Precious metal prices came under pressure again yesterday, as the US dollar bounced on news that there will need to be a second European Council meeting next Wednesday in order for France and Germany to arrive at a plan to address the eurozone’s sovereign debt woes. Traders had hoped that this Sunday’s European Council would provide a plan of action – though this has proved overly optimistic.
Given the popular pressure in Europe against bailouts – as elsewhere – and particularly in Germany, which will foot the biggest single share of any new bailout deal, it is unsurprising that negotiations remain tense and fraught with difficulty. German chancellor Angela Merkel certainly cannot afford to give the impression that she is just rolling over to the wishes of other EU members and the banks. More setbacks and brinksmanship are highly likely on the road to some kind of deal.
The October Comex gold contract lost $34.10 (2.1%) yesterday to settle at $1,611.90 per troy ounce. Silver’s decline unsurprisingly outpaced that of gold – with October Comex silver down 98.6 cents (3.2%) to $30.266 per troy ounce. As The Wall Street Journal is reporting, London fund managers’ attitudes to commodities have turned negative for the first time in more than two years amid fears of a new global slow down: “for the first time since February 2009, managers with smaller commodity investments than dictated by their funds' benchmarks outnumbered those with relatively bigger positions, according to a poll of 286 investment managers controlling a total of $739 billion.”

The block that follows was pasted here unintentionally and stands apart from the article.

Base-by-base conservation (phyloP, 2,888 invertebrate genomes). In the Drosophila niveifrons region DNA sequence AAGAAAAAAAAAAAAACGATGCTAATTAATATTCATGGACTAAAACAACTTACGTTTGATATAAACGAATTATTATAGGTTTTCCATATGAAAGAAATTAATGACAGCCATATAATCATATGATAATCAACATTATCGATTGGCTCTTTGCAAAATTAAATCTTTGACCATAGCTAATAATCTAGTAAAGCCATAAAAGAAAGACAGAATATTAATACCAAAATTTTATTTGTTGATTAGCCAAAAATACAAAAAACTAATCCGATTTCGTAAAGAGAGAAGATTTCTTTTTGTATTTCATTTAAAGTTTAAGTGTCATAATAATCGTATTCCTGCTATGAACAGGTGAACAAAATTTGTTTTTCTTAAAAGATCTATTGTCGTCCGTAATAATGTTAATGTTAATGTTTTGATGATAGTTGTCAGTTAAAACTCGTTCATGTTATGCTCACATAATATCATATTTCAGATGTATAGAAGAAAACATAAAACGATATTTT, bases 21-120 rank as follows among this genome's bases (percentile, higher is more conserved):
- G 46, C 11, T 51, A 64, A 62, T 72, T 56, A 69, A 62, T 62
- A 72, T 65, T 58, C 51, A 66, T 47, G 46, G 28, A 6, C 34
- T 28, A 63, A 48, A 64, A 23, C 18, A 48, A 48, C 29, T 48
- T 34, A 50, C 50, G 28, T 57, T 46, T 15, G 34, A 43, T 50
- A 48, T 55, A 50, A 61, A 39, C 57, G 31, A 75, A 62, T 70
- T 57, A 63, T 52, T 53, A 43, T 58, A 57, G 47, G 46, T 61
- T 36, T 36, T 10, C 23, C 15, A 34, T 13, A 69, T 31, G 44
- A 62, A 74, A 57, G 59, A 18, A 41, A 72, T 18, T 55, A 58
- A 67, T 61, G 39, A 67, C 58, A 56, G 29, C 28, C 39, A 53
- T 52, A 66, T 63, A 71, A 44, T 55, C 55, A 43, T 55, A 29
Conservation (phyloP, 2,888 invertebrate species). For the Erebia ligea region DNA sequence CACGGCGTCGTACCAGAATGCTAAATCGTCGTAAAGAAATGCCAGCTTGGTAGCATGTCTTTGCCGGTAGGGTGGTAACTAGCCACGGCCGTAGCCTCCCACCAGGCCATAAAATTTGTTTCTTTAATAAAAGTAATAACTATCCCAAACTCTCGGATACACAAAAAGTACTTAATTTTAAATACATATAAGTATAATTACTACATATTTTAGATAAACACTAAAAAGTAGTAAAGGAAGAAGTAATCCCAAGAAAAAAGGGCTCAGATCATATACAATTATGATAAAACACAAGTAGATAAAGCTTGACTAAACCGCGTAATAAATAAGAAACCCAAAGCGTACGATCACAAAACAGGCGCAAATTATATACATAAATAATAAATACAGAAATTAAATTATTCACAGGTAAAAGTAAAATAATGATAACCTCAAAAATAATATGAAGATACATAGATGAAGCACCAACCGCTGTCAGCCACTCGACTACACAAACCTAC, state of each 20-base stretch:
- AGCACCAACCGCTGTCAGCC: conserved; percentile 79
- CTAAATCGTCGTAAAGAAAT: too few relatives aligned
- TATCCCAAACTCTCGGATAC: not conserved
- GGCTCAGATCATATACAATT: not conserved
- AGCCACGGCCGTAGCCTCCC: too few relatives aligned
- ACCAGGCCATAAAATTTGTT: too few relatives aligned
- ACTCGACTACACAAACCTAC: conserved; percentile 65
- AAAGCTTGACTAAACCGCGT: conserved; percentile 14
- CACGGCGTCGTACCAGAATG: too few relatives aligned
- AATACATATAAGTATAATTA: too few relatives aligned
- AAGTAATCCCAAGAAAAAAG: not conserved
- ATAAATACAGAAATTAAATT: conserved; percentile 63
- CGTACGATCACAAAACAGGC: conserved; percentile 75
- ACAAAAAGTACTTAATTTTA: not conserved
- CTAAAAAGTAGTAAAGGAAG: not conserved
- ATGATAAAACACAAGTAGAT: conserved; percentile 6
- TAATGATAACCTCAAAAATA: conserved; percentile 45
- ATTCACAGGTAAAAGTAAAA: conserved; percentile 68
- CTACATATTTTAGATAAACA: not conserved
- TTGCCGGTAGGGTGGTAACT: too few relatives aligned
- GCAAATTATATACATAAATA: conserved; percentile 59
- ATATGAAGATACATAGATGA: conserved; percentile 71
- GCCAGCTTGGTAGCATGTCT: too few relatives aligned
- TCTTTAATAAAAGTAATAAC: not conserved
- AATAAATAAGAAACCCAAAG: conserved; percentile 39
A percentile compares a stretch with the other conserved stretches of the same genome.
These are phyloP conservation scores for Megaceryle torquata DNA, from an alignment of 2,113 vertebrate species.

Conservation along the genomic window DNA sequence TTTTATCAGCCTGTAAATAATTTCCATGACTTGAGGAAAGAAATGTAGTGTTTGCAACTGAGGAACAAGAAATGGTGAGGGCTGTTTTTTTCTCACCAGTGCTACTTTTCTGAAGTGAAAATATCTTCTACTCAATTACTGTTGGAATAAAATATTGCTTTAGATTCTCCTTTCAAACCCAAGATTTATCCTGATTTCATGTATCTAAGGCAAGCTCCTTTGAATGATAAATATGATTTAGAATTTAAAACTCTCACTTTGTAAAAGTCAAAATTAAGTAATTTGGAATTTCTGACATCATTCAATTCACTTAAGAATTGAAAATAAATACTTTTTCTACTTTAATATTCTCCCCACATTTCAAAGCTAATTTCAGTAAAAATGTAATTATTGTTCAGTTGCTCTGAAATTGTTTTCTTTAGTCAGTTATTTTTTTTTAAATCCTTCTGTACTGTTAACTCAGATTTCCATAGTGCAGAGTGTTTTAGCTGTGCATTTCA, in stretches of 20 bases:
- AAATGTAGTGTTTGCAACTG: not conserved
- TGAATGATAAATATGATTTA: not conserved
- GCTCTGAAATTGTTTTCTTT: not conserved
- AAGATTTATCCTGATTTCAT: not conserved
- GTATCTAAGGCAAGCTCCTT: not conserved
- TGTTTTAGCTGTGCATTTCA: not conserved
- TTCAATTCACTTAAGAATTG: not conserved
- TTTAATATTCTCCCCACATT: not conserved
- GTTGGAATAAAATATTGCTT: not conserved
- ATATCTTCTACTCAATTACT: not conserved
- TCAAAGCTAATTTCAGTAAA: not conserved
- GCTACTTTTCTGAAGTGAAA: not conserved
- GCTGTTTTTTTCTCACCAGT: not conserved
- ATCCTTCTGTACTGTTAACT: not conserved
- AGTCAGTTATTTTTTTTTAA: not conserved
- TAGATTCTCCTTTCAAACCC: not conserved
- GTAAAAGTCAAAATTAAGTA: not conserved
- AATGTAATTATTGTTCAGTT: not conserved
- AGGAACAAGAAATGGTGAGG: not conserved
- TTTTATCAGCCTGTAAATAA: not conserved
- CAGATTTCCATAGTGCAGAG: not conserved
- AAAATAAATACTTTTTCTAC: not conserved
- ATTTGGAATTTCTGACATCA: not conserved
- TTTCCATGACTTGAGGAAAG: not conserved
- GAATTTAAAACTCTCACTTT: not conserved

Of course, we all know what happened to commodity prices after February 2009. The low for commodities in February 2009 was around 317 on the CRB Index. Today, and despite the steady decline in commodity prices since the spring of this year, the CRB Index stands at 507 – a 60% gain from February 2009. Thus, if we were to use trend-following fund managers as a reliable contrarian indicator, now would seem to be a good time to go long commodities.
COT data on gold and silver remains very bullish, while Rosenthal Capital Management notes that the recent record dumping of US Treasuries by non-US investors is also bullish for gold. As the chart they show on their website illustrates, there is a correlation – albeit imperfect – between advances in the gold price and foreigners’ selling US Treasuries, with advances in the yellow metal’s price coming after bouts of Treasury selling.
Thus, we could again be in for some advances in gold and silver prices.